Wednesday, August 17, 2011

Organized crime & the Americas

Organized crime menaces Central America.
That was the takeaway from a noteworthy session of the Ottawa global criminal justice conference about which we've posted here, here, and here.
Speaking at the Spanish-language session were Dr. Claudia Paz y Paz Bailey (right), the Attorney General of Guatemala about whom IntLawGrrl Naomi Roht-Arriaza recently posted, and her counterparts in El Salvador and Honduras -- respectively, Romeo Benjamin Barahona Meléndez and Luis Alberto Rubí. (photo credit)
All 3 drew a direct link between the region's increase in violence and the increase in organized criminal activity -- extortion, as well as trafficking in drugs, humans, and weapons. Underscored was the vast capacity of organized crime to "penetrate," as Paz put it, legitimate sectors of activity such as the justice system, the banking industry, and police forces. Rubí added:

'I am going to say it. I have a problem with the police, with the judicial power.'

Without change in those sectors, he indicated, the fight against crime could not be won.
All 3 Attorneys General stressed that organized networks operate regionally -- that criminals recognize no national borders.
Indeed, the 3 spoke of concerns beyond the immediate Central American region. Paz said:

'The problem affects all the Americas.'

(map credit) Rubí laid some of the blame at the door of the United States. A U.S. policy of deporting gang members born in Central American countries spurred "a new level of organization and criminal expertise," he said, for which criminal justice systems in those countries were not prepared. (Coincidentally, Al Jazeera English is running an on-location series of items, available here, on these issues.)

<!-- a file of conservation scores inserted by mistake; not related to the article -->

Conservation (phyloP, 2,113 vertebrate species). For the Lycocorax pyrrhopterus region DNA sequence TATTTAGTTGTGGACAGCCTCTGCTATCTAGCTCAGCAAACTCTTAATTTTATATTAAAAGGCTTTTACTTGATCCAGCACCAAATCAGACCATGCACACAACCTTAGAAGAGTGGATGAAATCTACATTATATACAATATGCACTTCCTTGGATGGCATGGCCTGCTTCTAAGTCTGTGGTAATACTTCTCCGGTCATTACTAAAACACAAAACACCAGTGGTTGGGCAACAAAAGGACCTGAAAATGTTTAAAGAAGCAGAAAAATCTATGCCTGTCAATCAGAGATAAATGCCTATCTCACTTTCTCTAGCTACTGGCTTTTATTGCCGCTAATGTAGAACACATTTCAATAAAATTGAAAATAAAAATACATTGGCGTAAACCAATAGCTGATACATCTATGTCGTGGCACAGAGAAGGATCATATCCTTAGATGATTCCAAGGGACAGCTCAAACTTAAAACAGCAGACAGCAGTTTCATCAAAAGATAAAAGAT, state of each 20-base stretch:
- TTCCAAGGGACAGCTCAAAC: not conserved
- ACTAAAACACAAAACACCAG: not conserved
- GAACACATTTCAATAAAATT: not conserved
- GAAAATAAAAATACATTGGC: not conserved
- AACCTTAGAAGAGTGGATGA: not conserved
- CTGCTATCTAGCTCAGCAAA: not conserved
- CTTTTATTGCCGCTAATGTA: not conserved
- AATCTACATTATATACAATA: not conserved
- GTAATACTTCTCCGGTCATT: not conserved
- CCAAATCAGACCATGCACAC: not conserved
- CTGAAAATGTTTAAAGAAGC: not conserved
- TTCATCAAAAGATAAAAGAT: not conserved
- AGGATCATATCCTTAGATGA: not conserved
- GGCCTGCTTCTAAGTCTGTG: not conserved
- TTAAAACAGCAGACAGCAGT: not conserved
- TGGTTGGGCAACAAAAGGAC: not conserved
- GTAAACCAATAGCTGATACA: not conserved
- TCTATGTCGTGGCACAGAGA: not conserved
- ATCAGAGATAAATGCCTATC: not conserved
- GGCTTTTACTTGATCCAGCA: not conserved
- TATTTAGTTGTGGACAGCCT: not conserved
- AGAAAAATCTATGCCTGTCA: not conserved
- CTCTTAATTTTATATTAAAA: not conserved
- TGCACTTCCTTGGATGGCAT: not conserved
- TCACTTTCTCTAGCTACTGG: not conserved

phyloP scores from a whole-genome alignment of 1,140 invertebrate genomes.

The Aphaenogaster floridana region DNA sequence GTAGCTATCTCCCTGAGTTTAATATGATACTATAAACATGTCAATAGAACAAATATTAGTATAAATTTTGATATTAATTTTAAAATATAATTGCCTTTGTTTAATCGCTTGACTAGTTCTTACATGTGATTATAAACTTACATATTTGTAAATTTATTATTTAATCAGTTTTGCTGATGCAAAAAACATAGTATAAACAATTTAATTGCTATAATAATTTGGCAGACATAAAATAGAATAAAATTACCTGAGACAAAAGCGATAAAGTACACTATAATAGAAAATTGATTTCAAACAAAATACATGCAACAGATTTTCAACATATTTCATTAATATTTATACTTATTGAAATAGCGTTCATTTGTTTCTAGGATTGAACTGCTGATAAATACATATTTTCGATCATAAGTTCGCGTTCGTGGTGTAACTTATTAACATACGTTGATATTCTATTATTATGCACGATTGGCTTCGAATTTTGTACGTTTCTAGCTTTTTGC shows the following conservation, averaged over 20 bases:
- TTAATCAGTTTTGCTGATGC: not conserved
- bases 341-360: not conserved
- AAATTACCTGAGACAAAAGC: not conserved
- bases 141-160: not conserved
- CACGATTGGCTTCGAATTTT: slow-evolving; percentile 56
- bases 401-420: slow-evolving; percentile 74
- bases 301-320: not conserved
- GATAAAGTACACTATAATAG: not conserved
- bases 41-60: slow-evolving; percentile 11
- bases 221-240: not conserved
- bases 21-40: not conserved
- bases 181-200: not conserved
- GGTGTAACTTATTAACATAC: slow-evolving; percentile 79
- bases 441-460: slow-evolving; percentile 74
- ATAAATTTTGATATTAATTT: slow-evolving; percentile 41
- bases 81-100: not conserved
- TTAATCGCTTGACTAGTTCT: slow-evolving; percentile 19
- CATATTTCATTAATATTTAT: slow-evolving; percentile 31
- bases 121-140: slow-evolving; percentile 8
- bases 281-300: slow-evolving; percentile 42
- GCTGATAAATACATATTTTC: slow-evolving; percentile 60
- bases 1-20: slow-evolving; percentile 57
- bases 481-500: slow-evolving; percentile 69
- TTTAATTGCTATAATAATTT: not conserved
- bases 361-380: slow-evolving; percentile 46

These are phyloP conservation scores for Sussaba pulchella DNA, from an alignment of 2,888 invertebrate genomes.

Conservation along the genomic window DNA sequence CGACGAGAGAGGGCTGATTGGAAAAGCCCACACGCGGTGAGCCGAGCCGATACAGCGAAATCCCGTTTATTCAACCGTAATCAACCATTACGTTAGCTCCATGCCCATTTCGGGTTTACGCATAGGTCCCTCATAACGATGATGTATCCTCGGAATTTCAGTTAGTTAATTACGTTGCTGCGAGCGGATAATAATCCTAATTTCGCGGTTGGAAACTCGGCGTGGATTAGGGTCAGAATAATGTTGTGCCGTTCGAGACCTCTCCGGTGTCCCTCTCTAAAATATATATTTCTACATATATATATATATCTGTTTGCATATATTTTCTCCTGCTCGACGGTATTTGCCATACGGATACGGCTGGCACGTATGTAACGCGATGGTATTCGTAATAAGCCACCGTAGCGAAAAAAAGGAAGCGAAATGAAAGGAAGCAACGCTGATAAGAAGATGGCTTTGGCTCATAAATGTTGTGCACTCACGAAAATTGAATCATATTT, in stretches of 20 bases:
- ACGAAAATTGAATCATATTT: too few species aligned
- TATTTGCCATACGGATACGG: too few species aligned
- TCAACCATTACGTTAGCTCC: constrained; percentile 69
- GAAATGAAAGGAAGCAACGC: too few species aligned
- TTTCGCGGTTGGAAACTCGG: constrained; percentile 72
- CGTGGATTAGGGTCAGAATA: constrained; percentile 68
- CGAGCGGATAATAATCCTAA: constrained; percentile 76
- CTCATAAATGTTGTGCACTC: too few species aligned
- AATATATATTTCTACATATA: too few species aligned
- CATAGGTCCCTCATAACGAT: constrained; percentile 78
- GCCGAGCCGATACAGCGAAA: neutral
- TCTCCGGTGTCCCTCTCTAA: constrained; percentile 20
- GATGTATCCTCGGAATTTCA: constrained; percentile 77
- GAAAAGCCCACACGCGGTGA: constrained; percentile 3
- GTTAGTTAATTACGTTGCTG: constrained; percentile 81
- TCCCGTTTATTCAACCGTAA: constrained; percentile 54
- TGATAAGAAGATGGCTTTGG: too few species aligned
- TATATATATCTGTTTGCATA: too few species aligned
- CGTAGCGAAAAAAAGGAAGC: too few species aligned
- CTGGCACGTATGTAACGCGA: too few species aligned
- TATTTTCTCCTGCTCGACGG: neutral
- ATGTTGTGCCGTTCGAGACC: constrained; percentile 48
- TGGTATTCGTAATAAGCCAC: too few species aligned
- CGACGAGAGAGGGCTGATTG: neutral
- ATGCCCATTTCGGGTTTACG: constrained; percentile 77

Not surprisingly, all 3 prosecutors emphasized the importance of strengthening inter-state law enforcement. How to do so was open to some question. Asked Paz, in rhetorical fashion:

'Military? Special forces? Criminal investigation?'

Paz also called for a "structural" response -- attention to the fate of young people who are drawn into crime. And she welcomed "political support"; in particular, the support of the Commission Against Impunity in Guatemala. Known by its Spanish acronym, CICIG, this U.N.-sponsored initiative was represented at the Ottawa session by Commissioner Francisco Dall'Anese. He too spoke of crime's "structures" -- a CICIG focus in the course of its efforts to help to bolster the capacity of Guatemala's prosecutors in the wake of years of civil unrest.

No comments: